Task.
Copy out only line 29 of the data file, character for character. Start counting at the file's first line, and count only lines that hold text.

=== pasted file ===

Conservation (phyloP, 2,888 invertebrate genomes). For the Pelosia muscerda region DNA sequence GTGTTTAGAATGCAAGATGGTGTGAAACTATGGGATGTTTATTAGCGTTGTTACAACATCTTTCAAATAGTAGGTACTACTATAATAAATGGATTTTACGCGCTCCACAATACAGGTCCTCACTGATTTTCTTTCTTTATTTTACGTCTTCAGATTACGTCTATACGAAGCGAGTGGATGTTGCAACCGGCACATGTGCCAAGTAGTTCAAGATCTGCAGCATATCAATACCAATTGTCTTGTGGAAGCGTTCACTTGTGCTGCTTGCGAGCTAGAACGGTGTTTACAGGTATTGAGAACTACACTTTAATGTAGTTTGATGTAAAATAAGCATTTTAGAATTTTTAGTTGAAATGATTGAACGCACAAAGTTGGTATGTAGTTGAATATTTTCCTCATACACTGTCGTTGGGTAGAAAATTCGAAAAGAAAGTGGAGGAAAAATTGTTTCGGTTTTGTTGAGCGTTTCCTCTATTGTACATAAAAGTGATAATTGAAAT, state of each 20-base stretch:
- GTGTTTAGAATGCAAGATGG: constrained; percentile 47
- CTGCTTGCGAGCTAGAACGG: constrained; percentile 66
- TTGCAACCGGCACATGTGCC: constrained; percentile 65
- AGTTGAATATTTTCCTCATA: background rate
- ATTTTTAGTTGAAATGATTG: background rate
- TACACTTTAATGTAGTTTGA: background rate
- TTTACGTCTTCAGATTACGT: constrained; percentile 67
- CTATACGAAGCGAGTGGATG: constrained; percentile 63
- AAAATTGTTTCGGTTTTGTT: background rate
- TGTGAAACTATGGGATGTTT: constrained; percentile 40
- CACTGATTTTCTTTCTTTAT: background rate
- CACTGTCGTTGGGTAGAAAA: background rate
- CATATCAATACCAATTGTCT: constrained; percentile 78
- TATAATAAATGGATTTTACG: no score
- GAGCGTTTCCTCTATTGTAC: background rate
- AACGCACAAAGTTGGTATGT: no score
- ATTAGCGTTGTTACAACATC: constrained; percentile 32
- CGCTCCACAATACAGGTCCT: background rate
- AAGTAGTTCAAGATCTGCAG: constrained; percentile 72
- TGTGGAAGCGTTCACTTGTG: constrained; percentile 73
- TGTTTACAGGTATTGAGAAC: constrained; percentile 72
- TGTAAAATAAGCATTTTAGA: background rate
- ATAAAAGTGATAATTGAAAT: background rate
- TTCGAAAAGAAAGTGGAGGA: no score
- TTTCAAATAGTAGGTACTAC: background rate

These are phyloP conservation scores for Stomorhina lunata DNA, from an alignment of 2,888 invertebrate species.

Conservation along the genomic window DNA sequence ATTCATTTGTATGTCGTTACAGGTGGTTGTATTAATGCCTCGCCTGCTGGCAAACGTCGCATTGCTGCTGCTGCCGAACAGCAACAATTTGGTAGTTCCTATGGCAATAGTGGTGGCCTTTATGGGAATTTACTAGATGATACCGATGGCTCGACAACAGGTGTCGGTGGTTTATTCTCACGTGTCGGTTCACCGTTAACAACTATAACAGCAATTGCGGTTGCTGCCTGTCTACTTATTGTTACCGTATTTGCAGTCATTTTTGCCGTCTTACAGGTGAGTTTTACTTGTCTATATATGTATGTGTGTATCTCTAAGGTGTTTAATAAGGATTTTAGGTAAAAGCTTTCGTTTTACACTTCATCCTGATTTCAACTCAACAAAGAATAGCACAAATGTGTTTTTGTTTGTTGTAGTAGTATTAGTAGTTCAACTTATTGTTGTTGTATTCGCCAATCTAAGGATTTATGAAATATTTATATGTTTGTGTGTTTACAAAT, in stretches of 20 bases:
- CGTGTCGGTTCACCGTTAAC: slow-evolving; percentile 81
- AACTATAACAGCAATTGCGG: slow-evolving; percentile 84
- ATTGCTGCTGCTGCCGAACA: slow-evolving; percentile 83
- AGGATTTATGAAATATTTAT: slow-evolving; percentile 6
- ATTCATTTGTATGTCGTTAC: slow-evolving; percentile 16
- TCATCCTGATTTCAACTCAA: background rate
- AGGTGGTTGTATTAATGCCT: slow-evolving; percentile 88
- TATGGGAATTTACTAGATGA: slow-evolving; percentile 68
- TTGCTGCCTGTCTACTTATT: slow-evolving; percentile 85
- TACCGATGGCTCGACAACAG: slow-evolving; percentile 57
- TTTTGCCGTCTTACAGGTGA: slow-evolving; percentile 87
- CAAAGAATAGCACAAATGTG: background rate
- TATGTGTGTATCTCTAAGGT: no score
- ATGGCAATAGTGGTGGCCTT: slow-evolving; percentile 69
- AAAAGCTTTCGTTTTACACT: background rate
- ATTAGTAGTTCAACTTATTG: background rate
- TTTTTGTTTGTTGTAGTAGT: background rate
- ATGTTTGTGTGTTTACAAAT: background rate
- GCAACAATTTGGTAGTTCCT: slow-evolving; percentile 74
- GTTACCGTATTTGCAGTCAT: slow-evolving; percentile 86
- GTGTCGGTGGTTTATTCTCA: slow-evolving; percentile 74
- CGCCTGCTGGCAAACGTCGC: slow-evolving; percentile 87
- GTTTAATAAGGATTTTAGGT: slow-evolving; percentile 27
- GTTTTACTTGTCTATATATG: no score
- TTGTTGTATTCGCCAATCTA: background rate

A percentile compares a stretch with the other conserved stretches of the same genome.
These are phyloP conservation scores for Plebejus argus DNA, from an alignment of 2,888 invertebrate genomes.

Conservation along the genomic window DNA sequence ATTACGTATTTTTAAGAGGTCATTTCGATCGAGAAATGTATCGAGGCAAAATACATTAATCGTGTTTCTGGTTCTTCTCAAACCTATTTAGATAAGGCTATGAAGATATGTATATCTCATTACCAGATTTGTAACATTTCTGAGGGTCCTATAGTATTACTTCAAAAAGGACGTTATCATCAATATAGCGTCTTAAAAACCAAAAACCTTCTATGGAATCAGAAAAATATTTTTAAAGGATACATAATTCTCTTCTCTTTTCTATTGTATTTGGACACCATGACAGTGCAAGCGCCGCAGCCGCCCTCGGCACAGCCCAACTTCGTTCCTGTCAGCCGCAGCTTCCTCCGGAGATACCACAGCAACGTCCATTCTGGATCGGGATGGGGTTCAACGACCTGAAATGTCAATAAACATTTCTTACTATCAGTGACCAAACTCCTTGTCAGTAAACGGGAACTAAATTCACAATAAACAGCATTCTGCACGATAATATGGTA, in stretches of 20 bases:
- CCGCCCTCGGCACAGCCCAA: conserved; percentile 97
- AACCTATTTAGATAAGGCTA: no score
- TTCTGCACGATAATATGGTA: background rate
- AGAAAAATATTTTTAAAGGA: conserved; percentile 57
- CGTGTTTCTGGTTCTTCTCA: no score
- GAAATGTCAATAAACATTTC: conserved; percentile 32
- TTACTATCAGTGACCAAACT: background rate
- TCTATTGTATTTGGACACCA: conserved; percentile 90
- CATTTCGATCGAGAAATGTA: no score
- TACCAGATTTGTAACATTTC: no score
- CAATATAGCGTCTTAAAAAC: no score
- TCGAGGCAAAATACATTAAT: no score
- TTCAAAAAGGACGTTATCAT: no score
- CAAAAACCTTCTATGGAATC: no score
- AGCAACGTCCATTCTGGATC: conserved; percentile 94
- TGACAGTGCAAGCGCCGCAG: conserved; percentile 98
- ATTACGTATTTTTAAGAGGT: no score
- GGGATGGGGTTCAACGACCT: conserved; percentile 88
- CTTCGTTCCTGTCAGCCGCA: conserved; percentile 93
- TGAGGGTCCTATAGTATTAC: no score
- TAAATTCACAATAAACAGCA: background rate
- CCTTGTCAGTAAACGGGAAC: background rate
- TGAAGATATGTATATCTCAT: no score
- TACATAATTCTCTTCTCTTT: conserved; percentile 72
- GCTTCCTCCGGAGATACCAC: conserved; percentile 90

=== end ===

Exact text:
- CGTGTCGGTTCACCGTTAAC: slow-evolving; percentile 81